In part one, I explained the concept of Cobra Effect. I shared a real-world occurrence of this phenomenon and discussed the impact on consumer behaviour.
This follow-up article continues in the same light, exploring other instances and their effects on the e-commerce industry. It also discusses possible ways in which the consequences could have been tackled (or avoided).
The general tendency is to presume that people will make ethical choices. And if a few users err, their accounts can be flagged and blacklisted, thus leading us to believe such inadvertent situations can be controlled keeping losses to a minimum.
However, in reality, under certain conditions, anyone can abandon their moral dimensions. Many e-commerce players have unintentionally created circumstances that lead to users exploiting incentivised schemes. Resorting to banning some users and consequently on-boarding new users does not solve the problem. Thus, we need to revisit the way in which incentives are structured and designed for e-commerce.
Incentives and its effects, as a branch of behavioural economics, has been deeply researched for decades. As a result, these techniques work quite well in the retail world.
Take, for example, when someone gives a gift; we feel compelled to give a return gift. Many hypermarkets apply this tactic. They set up live counters doling out food samples. Many a time, the customer feels an obligation to purchase the product because of the guilt trip of having tried something that they had not paid for. However, since retailers can’t pull off this tactic of getting the customer to try out all the samples in advance, another innovative tactic is employed. The store offers free samples with specific fast-moving products. Thus, as a workaround to overcome their inability to get customers to sample a product in advance, they offer the sample alongside a product the customer purchases. This trick is often employed for cosmetic and beauty products.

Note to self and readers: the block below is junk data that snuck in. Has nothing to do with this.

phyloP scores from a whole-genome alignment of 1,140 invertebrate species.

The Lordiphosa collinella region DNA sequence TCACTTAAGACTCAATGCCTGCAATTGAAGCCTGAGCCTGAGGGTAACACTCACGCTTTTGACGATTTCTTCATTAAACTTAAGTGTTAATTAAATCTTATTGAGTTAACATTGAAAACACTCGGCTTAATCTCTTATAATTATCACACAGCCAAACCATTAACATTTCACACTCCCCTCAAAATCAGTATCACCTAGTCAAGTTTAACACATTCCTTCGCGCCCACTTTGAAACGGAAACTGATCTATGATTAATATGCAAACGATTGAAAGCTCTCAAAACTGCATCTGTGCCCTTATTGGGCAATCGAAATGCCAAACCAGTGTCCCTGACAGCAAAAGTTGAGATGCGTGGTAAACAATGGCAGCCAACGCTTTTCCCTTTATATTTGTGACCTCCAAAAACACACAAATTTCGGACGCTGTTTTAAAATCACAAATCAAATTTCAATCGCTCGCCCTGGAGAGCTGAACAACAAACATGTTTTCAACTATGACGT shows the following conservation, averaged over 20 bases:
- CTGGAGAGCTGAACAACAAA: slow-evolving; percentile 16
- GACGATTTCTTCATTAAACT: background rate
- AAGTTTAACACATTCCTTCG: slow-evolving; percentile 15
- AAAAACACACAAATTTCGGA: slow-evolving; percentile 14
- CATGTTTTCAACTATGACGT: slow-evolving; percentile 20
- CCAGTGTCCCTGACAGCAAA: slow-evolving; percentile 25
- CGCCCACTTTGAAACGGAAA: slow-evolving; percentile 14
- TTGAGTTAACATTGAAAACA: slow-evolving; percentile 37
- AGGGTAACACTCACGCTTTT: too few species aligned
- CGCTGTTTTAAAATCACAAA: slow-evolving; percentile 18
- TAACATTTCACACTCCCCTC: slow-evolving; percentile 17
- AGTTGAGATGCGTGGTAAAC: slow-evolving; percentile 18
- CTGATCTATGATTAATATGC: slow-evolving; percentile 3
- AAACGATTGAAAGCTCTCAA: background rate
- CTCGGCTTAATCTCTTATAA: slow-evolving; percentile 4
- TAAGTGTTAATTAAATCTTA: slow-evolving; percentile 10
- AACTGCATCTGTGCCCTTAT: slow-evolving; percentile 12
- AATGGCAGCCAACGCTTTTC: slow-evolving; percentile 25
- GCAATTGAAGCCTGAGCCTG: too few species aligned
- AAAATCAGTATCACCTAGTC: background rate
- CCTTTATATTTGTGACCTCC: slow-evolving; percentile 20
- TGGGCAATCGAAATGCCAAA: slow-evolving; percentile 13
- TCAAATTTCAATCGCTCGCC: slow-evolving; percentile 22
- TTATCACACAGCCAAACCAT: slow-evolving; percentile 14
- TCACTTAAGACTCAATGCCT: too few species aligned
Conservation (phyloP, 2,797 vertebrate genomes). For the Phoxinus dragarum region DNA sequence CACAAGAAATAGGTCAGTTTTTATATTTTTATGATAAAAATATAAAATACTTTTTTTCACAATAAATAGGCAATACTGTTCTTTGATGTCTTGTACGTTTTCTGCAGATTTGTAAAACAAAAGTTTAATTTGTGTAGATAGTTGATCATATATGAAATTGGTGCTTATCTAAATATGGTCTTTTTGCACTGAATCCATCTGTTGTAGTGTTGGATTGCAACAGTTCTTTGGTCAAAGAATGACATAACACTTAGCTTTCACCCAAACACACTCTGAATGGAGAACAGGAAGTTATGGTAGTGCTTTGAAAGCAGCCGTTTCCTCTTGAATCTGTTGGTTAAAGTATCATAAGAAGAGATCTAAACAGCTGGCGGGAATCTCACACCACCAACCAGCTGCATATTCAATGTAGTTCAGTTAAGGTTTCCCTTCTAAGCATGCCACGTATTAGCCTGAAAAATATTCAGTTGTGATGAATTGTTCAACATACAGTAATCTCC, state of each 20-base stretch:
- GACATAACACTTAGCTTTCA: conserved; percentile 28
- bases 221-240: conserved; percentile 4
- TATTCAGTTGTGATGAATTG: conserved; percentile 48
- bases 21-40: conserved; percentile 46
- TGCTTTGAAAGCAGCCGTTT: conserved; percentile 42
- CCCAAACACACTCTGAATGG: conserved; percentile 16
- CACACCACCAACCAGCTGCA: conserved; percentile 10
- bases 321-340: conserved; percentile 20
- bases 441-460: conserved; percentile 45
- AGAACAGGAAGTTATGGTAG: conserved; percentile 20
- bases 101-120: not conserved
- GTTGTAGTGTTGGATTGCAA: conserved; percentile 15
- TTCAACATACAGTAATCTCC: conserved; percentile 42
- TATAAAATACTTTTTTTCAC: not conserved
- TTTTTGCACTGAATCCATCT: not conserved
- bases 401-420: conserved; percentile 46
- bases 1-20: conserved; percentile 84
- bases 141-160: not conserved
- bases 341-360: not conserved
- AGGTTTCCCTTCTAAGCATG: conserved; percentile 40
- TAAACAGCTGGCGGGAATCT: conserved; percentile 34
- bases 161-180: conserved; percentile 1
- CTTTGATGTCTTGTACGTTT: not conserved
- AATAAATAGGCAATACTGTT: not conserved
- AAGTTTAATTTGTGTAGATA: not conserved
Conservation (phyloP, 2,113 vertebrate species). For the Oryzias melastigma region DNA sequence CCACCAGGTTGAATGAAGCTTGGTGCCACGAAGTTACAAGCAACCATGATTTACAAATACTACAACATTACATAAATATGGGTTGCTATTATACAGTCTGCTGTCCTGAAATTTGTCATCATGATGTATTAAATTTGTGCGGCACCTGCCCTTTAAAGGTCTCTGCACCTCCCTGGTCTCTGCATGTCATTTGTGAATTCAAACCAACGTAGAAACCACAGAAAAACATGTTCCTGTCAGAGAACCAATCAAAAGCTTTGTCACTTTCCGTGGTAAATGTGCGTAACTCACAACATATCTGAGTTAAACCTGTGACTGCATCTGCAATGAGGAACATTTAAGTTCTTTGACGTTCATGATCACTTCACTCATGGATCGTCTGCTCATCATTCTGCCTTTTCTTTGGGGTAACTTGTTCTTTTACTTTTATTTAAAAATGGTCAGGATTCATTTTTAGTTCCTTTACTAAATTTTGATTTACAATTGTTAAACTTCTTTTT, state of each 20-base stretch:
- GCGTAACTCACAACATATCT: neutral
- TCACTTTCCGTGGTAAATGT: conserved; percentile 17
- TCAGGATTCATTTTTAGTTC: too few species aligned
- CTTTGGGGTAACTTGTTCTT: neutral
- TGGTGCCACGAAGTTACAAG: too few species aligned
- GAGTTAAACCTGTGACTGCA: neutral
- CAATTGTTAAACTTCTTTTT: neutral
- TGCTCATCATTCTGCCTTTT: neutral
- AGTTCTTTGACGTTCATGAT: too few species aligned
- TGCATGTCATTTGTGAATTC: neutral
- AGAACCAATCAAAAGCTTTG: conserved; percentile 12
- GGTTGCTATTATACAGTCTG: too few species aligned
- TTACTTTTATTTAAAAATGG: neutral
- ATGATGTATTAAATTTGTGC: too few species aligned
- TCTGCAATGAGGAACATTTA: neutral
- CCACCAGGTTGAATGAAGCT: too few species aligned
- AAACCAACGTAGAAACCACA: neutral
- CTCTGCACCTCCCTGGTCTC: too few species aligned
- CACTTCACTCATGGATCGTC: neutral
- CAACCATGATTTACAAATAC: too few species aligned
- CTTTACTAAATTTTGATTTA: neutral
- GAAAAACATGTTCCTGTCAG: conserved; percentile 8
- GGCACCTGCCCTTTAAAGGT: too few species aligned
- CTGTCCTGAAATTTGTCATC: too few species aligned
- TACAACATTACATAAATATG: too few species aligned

Here, we see two powerful triggers related to the principle of reciprocity at work. One, humans are generally averse to the ‘losing’ something (loss aversion). And, two, humans are easily ‘pulled’ towards something.
However, blindly adopting these tactics for the online world (e-commerce) often leads to undesired results. One such instance is illustrated below.
Cobra effect in freebie schemes
The easiest way to increase GMV is to focus on fast-selling high ticket items. Typically, these tend to be electronics and, particularly, mobile phones than any other category.
Thus, in order to drive more sales, an e-commerce firm launched a campaign where with certain mobile phone models purchased, an iPod Nano was given away for free. Retailers often employ such marketing promotions to meet sales targets and sometimes to even move (or clear out) slow-moving goods as giveaways.
However, as it happened, in most cases, for logistical and economic reasons, the products (mobile phone and iPod Nano) were rarely delivered together. This was because the mobile device and the free iPod Nano were dispatched from different warehouses. Unfortunately for the e-commerce firm, the iPod Nano would reach the customer first before the mobile device as the latter had to be procured from the seller first, while the iPod Nano was already in the warehouse.
Sure enough, the participating sellers (and a few users) capitalised on this delay. First, the vendor would place an order for the mobile phone device sold by themselves. Then, once the free iPod Nano was received, the user would cancel the order, thus pocketing the freebie for zilch! Even in the event, where the seller received both items on time, they still profited from getting an iPod Nano for free (margins on mobiles are very low) as the mobile device had belonged to their inventory anyway and can be resold (either at their retail outlet or on the marketplace).